Rock of Ages crew

As casino debate consumes Miami, careful growth keeps connecting its downtown

Everybody’s talking about the potential impact of casinos and gambling on downtown Miami, but progress in the city’s urban core is already happening around the Adrienne Arsht Center.

As Florida lawmakers hotly debate a bill that would allow up to three multi-billion casinos, the once-derelict downtown Miami neighborhood this decision could impact continues to percolate with life and art.

The latest development: A roofless 1926 former firehouse just west of the Adrienne Arsht Center is slated to be restored into office and restaurant space and a nearby old school warehouse is being converted into a film and sound studio, sparked by the filming of the movie Rock of Ages in the area last year.

The long-awaited resurrection of Fire Station No. 2 is part of an Omni Community Redevelopment Agency (CRA) plan to incorporate the nearly deserted Fourteenth Street into the Arts & Entertainment District, a promising new section of downtown that took root when  the Arsht Center opened in 2006 and breathed new life into its surrounding vacant lots, abandoned buildings and parking lots.

The historic firehouse will have its twisted columns, wrought-iron window grilles, balcony and barrel-tile roofing restored in a $3.5 million project funded by proceeds from the CRA’s special Omni taxing district, which includes the Arsht Center. By October 2012, the CRA plans to move its offices into the firehouse’s second floor and lease the ground floor as a restaurant.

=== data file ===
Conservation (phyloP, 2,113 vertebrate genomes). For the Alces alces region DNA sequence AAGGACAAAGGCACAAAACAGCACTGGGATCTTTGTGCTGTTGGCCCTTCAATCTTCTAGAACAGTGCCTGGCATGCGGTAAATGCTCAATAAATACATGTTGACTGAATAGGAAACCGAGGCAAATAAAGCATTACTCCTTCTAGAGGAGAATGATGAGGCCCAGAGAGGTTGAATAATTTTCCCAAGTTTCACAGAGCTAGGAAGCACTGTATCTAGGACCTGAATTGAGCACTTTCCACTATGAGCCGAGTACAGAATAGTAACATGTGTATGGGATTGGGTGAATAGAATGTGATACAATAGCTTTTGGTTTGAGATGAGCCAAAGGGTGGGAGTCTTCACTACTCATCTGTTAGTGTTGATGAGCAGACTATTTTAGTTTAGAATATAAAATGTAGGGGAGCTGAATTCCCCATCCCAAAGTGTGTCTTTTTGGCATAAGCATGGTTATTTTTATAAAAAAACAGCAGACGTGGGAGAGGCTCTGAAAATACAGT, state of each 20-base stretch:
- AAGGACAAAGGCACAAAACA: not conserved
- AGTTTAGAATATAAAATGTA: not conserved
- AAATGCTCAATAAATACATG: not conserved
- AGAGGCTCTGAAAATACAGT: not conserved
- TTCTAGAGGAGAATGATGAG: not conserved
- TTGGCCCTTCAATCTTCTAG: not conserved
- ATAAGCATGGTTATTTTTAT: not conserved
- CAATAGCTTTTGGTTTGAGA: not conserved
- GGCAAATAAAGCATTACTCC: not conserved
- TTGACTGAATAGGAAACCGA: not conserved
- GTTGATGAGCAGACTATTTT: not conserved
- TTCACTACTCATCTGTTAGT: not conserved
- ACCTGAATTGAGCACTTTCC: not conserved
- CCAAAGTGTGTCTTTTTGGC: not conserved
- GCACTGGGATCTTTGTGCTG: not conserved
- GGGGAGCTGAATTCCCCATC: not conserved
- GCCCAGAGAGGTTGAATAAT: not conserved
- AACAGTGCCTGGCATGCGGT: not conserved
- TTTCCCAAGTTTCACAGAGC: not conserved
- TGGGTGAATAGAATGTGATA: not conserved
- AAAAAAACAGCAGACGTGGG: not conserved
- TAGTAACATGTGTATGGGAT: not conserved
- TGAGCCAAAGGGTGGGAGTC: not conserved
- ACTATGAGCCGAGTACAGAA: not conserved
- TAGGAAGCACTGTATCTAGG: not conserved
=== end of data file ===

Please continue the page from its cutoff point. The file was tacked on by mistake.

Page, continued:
A CRA-funded reconstruction of Fourteenth Street, now under way, will mean new water lines and wider, pedestrian-friendly sidewalks connecting the firehouse to the Arsht Center’s New Town Square efforts to the east.

Also along Fourteenth Street, the CRA has purchased a 90,000-square-foot warehouse with accompanying office space, and is ready to hire a design-build consultant to convert the buildings into a multi-purpose film, entertainment and media facility. The agency hopes the conversion will serve as a catalyst for private development in the area, which served as a set for the film adaptation of the Broadway musical Rock of Ages, starring Tom Cruise and Alec Baldwin. Last summer, a six-block section of Fourteenth Street was decorated to look like an early 1980s version of Hollywood’s Sunset Strip, complete with a Whisky-a-Go-Go and Tower Records, among other “landmarks.” The movie is scheduled for a June 1 release.

Ken Harris, the Arsht Center’s Vice President of Operations, served on a city advisory board for the warehouse’s development. He applauded the film studio project because it promises to bring more activity and businesses to the area, contributing to a vibrant corridor between Overtown, a historically black neighborhood, and the Arsht Center.

“In the next 10 years, this is where change in the city will be,” Miami City Commissioner and Omni CRA Chairman Marc Sarnoff told the Miami Herald.

 

 

 

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